School advisers, Sells said, don’t have time to let students know what types of careers are available. “The pressure they’re facing is WASL, WASL, WASL. Pass the WASL,” Sells said. “Anything that doesn’t do that, screw it. That’s the message that I hear.”
Need to start early
Sells remembers his teaching days when he would bring in a parent with a cabinet shop and have his fifth-graders work with wood. “Standards are important,” he said. “But I think introductory classes are, too. And it needs to go deeper than high school.”
He noted a recent television program where a woman at the Massachusetts Institute of Technology was developing robots that interact with humans. “She said she got interested in this by watching ‘Star Wars’ as a child,” Sells said. “I think it’s these early connections that inspire us.”
Ironworker Lake suggests that teachers aren’t the only ones not introducing young people to physical work. “They don’t have to do any chores,” he said of today’s young people. “They sit around home playing computer games because their parents are working and don’t want to be bothered.”
Ambler acknowledged that many high schools have abandoned their shop classes, but she also noted that the Sno-Isle Skills Center in Everett serves many students interested in job training and that several districts have developed new career programs in the high schools. Still, she’d like to see more integration between technical and academic training.
“I believe every child should be afforded a high academic education,” she said. “But they also should be taught a work ethic in career or technical education. They shouldn’t have to make a choice.”
Solving the problem
The PUD isn’t waiting for someone else to find people to work as linemen. It can’t.
Last year in Washington state, 20 percent of the 15,000 or so workers in the utility industry were between the ages of 50 and 65, according to Employment Security.
In a recent study, the agency noted that the average age of the Boeing Co.’s workers is 50. Patterson said the average age of his electrical workers is about 48. The trades are quickly running out of time as their baby boomers get ready to retire.
Even many of the PUD’s linemen in training are older workers.
Among the group is Alan Burke, 40, of Sedro-Woolley, a former tree trimmer who “wanted to learn something new.”
“There’s a lot of pride and honor that goes with this trade and a lot of sacrifice, too,” he said recently while helping to replace a rotted power pole, a job that required him to climb up the new pole and hang in the air while reattaching a transformer and transmission wires. “It’s a lot of hard work, and you can’t be afraid of heights. But it’s a lot of fun to work here.”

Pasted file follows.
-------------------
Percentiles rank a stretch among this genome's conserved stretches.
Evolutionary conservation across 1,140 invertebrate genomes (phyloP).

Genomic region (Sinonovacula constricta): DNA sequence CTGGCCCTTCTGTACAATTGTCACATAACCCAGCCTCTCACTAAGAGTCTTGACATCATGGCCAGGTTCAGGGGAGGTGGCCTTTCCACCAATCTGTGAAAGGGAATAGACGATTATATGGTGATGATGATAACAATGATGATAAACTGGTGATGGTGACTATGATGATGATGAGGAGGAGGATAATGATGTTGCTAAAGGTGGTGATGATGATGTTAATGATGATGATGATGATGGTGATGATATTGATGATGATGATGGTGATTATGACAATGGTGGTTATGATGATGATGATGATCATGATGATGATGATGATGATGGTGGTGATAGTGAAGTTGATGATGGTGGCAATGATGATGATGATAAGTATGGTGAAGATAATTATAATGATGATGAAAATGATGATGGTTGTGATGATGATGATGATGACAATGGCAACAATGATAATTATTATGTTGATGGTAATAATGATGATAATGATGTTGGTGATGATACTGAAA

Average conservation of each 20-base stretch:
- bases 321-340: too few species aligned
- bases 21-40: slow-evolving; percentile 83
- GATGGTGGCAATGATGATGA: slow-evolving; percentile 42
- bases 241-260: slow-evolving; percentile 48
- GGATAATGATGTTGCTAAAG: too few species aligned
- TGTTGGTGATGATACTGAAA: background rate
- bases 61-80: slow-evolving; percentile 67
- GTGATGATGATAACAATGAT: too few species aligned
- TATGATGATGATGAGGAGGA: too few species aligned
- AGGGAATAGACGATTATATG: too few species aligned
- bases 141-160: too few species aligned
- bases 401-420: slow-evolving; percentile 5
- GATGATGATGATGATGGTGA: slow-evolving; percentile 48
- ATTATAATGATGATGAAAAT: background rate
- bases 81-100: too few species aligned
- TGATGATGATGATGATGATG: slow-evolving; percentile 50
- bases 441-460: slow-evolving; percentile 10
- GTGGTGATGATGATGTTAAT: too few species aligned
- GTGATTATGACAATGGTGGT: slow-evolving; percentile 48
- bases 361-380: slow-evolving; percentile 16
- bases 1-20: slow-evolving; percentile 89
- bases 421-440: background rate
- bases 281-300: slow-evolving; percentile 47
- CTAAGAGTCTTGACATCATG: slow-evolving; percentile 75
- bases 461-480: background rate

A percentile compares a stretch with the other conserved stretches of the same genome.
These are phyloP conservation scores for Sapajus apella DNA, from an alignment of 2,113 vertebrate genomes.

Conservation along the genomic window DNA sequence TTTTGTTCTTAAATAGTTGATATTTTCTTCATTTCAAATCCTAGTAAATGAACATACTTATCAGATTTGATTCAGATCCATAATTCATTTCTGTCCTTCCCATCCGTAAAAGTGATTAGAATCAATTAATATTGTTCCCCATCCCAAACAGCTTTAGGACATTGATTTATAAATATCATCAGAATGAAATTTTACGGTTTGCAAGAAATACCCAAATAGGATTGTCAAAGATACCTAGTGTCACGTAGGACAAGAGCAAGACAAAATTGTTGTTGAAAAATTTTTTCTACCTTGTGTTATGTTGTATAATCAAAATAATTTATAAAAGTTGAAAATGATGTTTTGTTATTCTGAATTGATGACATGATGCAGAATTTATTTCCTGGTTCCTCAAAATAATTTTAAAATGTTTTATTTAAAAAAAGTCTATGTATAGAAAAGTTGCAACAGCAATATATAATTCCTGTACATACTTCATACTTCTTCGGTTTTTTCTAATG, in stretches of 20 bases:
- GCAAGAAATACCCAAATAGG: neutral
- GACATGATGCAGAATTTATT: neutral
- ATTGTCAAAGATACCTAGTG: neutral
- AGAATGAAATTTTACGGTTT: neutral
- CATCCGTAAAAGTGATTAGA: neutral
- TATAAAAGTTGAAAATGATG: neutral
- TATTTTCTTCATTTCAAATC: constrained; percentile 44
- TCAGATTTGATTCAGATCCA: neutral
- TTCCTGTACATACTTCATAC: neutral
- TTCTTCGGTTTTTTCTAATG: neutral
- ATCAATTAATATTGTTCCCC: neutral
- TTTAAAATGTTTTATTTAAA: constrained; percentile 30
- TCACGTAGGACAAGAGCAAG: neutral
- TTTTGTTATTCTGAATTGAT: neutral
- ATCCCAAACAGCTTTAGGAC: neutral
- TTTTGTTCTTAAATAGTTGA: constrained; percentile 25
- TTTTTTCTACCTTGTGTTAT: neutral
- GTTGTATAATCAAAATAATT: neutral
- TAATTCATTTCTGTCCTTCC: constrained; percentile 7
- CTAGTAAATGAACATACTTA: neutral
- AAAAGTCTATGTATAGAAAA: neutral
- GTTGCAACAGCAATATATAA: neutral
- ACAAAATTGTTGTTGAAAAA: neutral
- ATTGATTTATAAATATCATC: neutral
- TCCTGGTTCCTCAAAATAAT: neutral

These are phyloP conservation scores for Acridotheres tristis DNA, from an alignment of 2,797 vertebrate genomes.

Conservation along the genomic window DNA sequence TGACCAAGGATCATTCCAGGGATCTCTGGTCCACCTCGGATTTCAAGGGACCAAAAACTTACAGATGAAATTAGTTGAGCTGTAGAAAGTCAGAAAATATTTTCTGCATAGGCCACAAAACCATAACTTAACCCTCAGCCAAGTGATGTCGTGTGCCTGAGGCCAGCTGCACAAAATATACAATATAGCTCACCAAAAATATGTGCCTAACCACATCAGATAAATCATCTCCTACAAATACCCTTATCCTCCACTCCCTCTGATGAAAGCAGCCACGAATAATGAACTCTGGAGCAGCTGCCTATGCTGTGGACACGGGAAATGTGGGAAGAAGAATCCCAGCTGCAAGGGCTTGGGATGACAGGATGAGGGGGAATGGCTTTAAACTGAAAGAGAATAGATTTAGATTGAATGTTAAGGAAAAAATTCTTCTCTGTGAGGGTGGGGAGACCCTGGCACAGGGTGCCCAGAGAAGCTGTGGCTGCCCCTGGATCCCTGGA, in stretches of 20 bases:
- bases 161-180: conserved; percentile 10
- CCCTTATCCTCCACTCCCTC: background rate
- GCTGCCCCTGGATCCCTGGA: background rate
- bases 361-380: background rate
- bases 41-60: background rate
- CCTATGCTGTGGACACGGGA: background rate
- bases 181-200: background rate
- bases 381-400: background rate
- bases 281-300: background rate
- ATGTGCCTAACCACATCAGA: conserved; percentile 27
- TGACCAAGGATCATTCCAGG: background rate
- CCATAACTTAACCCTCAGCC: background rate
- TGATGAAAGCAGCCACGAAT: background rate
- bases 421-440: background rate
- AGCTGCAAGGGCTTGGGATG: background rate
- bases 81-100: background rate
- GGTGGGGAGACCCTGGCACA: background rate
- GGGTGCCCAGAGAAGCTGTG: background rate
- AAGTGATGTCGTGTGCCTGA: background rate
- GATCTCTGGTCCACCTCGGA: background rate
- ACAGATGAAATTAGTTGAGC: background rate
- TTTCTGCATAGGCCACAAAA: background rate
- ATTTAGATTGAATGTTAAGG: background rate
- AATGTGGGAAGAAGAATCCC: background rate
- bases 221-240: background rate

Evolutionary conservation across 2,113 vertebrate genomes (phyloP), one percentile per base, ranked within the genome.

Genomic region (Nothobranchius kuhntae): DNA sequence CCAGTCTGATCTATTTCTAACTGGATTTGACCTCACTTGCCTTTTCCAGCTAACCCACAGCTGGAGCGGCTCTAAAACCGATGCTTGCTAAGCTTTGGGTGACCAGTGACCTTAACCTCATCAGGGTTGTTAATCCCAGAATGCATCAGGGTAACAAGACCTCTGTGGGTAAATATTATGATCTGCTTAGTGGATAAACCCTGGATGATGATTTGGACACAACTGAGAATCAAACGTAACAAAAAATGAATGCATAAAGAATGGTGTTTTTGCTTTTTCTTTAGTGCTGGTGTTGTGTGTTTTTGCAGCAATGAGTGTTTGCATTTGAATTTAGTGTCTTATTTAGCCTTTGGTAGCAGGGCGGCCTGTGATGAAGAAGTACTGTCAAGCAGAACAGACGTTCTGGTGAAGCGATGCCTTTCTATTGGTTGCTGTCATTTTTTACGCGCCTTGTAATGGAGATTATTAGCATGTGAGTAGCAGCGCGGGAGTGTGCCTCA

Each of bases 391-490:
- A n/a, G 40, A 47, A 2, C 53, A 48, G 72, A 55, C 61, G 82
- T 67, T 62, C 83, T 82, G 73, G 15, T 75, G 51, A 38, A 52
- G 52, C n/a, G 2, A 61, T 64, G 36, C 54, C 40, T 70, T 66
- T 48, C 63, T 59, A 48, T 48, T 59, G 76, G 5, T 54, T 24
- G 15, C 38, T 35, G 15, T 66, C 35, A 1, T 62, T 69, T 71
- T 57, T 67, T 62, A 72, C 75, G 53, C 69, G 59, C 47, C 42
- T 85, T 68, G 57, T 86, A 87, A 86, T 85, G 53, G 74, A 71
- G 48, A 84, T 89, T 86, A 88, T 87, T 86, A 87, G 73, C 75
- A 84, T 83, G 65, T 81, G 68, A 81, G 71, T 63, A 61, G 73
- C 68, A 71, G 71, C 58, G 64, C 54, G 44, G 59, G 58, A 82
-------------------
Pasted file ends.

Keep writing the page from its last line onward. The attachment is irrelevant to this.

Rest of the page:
Several union leaders said their successful apprentices are often older workers.
“It’s a different generation coming up right now,” said Patterson. “It’s ‘Show me the money.’ Their work ethic isn’t up to snuff. It’s kind of scary, to be honest.”
The issue of physical work aside, some students are put off by the time and the math skills involved in apprenticeships, Ambler said. “An apprenticeship is not as easy as it sounds,” she added.
The development council is getting more directly involved with recruiting young people, creating events such as the job carnival and career fairs and conventions where students can try job skills and get information directly from a variety of employers.
The agency’s carnival earlier this year which included booths from a dozen or so trades with hands-on activities was a hit for Kameron Overmon, then 16, of Mariner High School. “That was fun,” he said after putting siding on a small building. “That was really fun. That was something I’d want to do.”
In addition to trying to interest young people in the trades, officials are trying to create enough work for them while they’re in training. Mohr noted that the Everett port has agreed to hire apprentices for its $400 million waterfront redevelopment with partner Maritime Trust. The state has a similar program.
“That’s why the Legislature made sure everything involving state construction, the highways and the schools had an apprenticeship component,” Sells said.
Mike Benbow: 425-339-3459; email@example.com.